Sixty-six of Mississippi’s 82 counties will have only one health insurer participating in the Federal Insurance Exchange next year because of the pullout of UnitedHealthcare, according to the Mississippi Insurance Department.
UnitedHealthcare made a bold commitment for 2016 with coverage offered in all 82 counties,giving all residents at least two choices of insurers, and residents in 32 counties with**three to choose from.
“The fortunate thing is that all 82 counties will have a carrier that they can go to and get coverage” in 2017, said Bob Williams, director of the Life and Health Actuarial Division of the Mississippi Insurance Department. Some state exchanges do not offer coverage in all their counties, Williams said.
In 2017, 16 counties, including Hinds, Madison and Rankin, will be offered coverage by both Magnolia and Humana.
Williams said that Mississippi Insurance Commissioner Mike Chaney “is always trying to get additional carriers. He’s asked Blue Cross to get in before.”
UnitedHealthcare announced in April that it suffered losses of $475 million through the exchanges in 2015 and projects losses of $650 million this year and next year will pull out of nearly all exchanges, which were mandated by the Patient Protection Act, otherwise known as Obamacare. In the vast majority of cases, individuals and families qualify for a federal subsidy. Health coverage is required for all citizens under Obamacare.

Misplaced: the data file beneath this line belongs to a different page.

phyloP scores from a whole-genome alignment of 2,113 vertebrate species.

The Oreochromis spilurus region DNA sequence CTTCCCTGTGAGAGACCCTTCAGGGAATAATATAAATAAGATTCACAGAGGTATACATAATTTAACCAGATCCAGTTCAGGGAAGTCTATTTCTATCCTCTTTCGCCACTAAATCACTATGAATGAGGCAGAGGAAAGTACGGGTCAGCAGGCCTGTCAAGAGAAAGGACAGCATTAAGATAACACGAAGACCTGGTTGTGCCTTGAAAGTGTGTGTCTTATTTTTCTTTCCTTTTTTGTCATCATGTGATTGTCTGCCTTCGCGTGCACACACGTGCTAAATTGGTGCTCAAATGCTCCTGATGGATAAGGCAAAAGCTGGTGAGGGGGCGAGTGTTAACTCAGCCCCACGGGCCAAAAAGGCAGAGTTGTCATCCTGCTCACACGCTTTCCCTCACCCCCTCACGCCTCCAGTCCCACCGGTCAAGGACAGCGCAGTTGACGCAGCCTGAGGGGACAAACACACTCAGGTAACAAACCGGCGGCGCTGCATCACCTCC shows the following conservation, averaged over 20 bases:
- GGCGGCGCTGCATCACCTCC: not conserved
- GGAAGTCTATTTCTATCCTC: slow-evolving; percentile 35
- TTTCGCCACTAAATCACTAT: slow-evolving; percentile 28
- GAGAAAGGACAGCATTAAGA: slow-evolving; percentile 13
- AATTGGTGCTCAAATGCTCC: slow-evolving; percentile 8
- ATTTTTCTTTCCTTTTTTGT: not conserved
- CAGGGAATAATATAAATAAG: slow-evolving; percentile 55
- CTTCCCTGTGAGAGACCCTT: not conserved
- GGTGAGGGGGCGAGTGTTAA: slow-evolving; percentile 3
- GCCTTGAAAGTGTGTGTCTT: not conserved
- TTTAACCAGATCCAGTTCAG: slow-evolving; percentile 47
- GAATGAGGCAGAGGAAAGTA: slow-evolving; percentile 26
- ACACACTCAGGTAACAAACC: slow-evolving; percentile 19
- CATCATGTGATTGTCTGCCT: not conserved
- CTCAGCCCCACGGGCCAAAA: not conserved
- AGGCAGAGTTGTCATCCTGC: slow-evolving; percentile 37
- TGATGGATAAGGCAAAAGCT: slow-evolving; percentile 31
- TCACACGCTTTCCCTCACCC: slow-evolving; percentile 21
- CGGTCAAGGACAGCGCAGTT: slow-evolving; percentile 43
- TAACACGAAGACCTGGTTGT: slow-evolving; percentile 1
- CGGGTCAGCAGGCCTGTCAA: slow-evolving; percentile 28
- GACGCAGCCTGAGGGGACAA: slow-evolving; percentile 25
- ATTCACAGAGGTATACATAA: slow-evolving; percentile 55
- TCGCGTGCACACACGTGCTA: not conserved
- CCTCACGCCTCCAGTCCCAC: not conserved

Chaney cautioned when UnitedHealthcare announced its pullout that “there will be less competition that may result in increased rates.”
The pullout will leave about 18,000 current policyholders looking elsewhere for coverage, according to Williams.
Total enrollment stood at about 108,000 on March 1, up from 104,538 a year earlier, Williams said.
The state benefited from the one year of increased competition, according to a study by the Urban Institute. The average cost of an individual policy on the Mississippi insurance exchange is $264 a month in 2016, down 6.8 percent from 2015, the institute reported.
Of the participants currently in the Mississippi exchange, 93.4 percent experienced a decrease, and 6.6 percent had an increase of less than 5 percent, the study says.
The study says that the “national rate of premium increase (8.3 percent) is a fairly meaningless statistic since different markets are having very different experiences,” with Oklahoma registering a 41.8 percent increase and Indiana a 12.1 percent decrease.
Averages in the Urban Institute study are based on the lowest-cost silver plan, the most popular one.
“About 97 percent of the Mississippians (in the exchange) qualified for a subsidy,” Williams said.
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